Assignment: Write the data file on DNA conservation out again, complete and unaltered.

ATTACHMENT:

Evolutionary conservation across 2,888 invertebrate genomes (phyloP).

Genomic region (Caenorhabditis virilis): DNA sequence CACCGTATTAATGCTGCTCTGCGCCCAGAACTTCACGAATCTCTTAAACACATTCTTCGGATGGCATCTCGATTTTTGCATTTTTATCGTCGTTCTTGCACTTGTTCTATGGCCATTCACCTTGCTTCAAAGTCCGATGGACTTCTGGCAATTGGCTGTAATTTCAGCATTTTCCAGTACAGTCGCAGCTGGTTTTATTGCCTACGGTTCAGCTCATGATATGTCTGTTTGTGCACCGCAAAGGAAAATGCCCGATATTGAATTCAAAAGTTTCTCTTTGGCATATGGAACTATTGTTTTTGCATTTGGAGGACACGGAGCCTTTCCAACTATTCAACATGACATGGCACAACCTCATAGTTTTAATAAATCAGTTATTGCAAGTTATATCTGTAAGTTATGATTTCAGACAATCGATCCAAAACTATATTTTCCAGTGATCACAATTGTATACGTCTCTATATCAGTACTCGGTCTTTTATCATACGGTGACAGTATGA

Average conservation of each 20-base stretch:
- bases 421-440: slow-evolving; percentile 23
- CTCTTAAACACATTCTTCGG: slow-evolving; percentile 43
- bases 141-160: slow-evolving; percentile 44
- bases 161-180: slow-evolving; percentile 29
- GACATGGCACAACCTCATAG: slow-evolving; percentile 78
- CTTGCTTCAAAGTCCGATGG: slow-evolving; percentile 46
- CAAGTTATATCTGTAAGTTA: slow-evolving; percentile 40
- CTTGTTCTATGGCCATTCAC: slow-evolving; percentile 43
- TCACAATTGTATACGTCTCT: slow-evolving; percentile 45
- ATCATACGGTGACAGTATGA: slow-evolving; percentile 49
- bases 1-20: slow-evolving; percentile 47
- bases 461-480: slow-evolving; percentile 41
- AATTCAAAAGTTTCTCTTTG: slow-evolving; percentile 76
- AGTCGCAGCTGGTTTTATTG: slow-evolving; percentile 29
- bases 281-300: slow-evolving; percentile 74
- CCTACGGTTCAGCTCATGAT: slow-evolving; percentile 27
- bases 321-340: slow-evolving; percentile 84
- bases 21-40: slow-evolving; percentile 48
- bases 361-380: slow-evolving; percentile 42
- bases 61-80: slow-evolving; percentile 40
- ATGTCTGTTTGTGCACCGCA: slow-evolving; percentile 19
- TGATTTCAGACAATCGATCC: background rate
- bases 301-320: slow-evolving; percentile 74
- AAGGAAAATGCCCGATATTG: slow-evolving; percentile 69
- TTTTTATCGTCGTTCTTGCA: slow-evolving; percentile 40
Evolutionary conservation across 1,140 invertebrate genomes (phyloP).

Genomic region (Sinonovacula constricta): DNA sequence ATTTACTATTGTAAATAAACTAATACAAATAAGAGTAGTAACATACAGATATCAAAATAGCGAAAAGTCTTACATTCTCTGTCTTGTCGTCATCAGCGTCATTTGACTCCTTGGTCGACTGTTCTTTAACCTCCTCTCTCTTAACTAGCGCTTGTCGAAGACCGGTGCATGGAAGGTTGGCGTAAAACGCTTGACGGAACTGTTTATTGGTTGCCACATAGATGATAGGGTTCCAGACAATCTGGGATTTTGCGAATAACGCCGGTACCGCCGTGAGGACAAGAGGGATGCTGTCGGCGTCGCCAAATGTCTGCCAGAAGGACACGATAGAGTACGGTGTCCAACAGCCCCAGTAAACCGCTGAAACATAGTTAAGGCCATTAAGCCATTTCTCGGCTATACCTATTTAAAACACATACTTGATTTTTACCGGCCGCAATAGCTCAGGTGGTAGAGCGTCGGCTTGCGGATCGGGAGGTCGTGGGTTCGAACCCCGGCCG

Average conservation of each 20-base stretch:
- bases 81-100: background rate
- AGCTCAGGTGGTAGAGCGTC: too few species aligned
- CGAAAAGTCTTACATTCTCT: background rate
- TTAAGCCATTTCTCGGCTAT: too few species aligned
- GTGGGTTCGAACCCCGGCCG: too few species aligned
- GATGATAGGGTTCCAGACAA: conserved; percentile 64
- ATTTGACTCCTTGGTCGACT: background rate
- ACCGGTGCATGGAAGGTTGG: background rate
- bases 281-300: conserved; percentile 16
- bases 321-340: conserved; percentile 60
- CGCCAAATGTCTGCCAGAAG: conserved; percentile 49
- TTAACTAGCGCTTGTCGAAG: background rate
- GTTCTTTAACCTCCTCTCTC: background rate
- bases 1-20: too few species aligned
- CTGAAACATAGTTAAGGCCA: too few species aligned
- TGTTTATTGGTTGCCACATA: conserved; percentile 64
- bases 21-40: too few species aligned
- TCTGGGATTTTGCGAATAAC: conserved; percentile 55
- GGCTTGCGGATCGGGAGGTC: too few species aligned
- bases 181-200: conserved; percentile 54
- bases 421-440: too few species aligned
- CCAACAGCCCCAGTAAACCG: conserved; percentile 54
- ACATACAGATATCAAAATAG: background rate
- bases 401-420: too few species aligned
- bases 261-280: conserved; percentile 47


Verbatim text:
Evolutionary conservation across 2,888 invertebrate genomes (phyloP).

Genomic region (Caenorhabditis virilis): DNA sequence CACCGTATTAATGCTGCTCTGCGCCCAGAACTTCACGAATCTCTTAAACACATTCTTCGGATGGCATCTCGATTTTTGCATTTTTATCGTCGTTCTTGCACTTGTTCTATGGCCATTCACCTTGCTTCAAAGTCCGATGGACTTCTGGCAATTGGCTGTAATTTCAGCATTTTCCAGTACAGTCGCAGCTGGTTTTATTGCCTACGGTTCAGCTCATGATATGTCTGTTTGTGCACCGCAAAGGAAAATGCCCGATATTGAATTCAAAAGTTTCTCTTTGGCATATGGAACTATTGTTTTTGCATTTGGAGGACACGGAGCCTTTCCAACTATTCAACATGACATGGCACAACCTCATAGTTTTAATAAATCAGTTATTGCAAGTTATATCTGTAAGTTATGATTTCAGACAATCGATCCAAAACTATATTTTCCAGTGATCACAATTGTATACGTCTCTATATCAGTACTCGGTCTTTTATCATACGGTGACAGTATGA

Average conservation of each 20-base stretch:
- bases 421-440: slow-evolving; percentile 23
- CTCTTAAACACATTCTTCGG: slow-evolving; percentile 43
- bases 141-160: slow-evolving; percentile 44
- bases 161-180: slow-evolving; percentile 29
- GACATGGCACAACCTCATAG: slow-evolving; percentile 78
- CTTGCTTCAAAGTCCGATGG: slow-evolving; percentile 46
- CAAGTTATATCTGTAAGTTA: slow-evolving; percentile 40
- CTTGTTCTATGGCCATTCAC: slow-evolving; percentile 43
- TCACAATTGTATACGTCTCT: slow-evolving; percentile 45
- ATCATACGGTGACAGTATGA: slow-evolving; percentile 49
- bases 1-20: slow-evolving; percentile 47
- bases 461-480: slow-evolving; percentile 41
- AATTCAAAAGTTTCTCTTTG: slow-evolving; percentile 76
- AGTCGCAGCTGGTTTTATTG: slow-evolving; percentile 29
- bases 281-300: slow-evolving; percentile 74
- CCTACGGTTCAGCTCATGAT: slow-evolving; percentile 27
- bases 321-340: slow-evolving; percentile 84
- bases 21-40: slow-evolving; percentile 48
- bases 361-380: slow-evolving; percentile 42
- bases 61-80: slow-evolving; percentile 40
- ATGTCTGTTTGTGCACCGCA: slow-evolving; percentile 19
- TGATTTCAGACAATCGATCC: background rate
- bases 301-320: slow-evolving; percentile 74
- AAGGAAAATGCCCGATATTG: slow-evolving; percentile 69
- TTTTTATCGTCGTTCTTGCA: slow-evolving; percentile 40
Evolutionary conservation across 1,140 invertebrate genomes (phyloP).

Genomic region (Sinonovacula constricta): DNA sequence ATTTACTATTGTAAATAAACTAATACAAATAAGAGTAGTAACATACAGATATCAAAATAGCGAAAAGTCTTACATTCTCTGTCTTGTCGTCATCAGCGTCATTTGACTCCTTGGTCGACTGTTCTTTAACCTCCTCTCTCTTAACTAGCGCTTGTCGAAGACCGGTGCATGGAAGGTTGGCGTAAAACGCTTGACGGAACTGTTTATTGGTTGCCACATAGATGATAGGGTTCCAGACAATCTGGGATTTTGCGAATAACGCCGGTACCGCCGTGAGGACAAGAGGGATGCTGTCGGCGTCGCCAAATGTCTGCCAGAAGGACACGATAGAGTACGGTGTCCAACAGCCCCAGTAAACCGCTGAAACATAGTTAAGGCCATTAAGCCATTTCTCGGCTATACCTATTTAAAACACATACTTGATTTTTACCGGCCGCAATAGCTCAGGTGGTAGAGCGTCGGCTTGCGGATCGGGAGGTCGTGGGTTCGAACCCCGGCCG

Average conservation of each 20-base stretch:
- bases 81-100: background rate
- AGCTCAGGTGGTAGAGCGTC: too few species aligned
- CGAAAAGTCTTACATTCTCT: background rate
- TTAAGCCATTTCTCGGCTAT: too few species aligned
- GTGGGTTCGAACCCCGGCCG: too few species aligned
- GATGATAGGGTTCCAGACAA: conserved; percentile 64
- ATTTGACTCCTTGGTCGACT: background rate
- ACCGGTGCATGGAAGGTTGG: background rate
- bases 281-300: conserved; percentile 16
- bases 321-340: conserved; percentile 60
- CGCCAAATGTCTGCCAGAAG: conserved; percentile 49
- TTAACTAGCGCTTGTCGAAG: background rate
- GTTCTTTAACCTCCTCTCTC: background rate
- bases 1-20: too few species aligned
- CTGAAACATAGTTAAGGCCA: too few species aligned
- TGTTTATTGGTTGCCACATA: conserved; percentile 64
- bases 21-40: too few species aligned
- TCTGGGATTTTGCGAATAAC: conserved; percentile 55
- GGCTTGCGGATCGGGAGGTC: too few species aligned
- bases 181-200: conserved; percentile 54
- bases 421-440: too few species aligned
- CCAACAGCCCCAGTAAACCG: conserved; percentile 54
- ACATACAGATATCAAAATAG: background rate
- bases 401-420: too few species aligned
- bases 261-280: conserved; percentile 47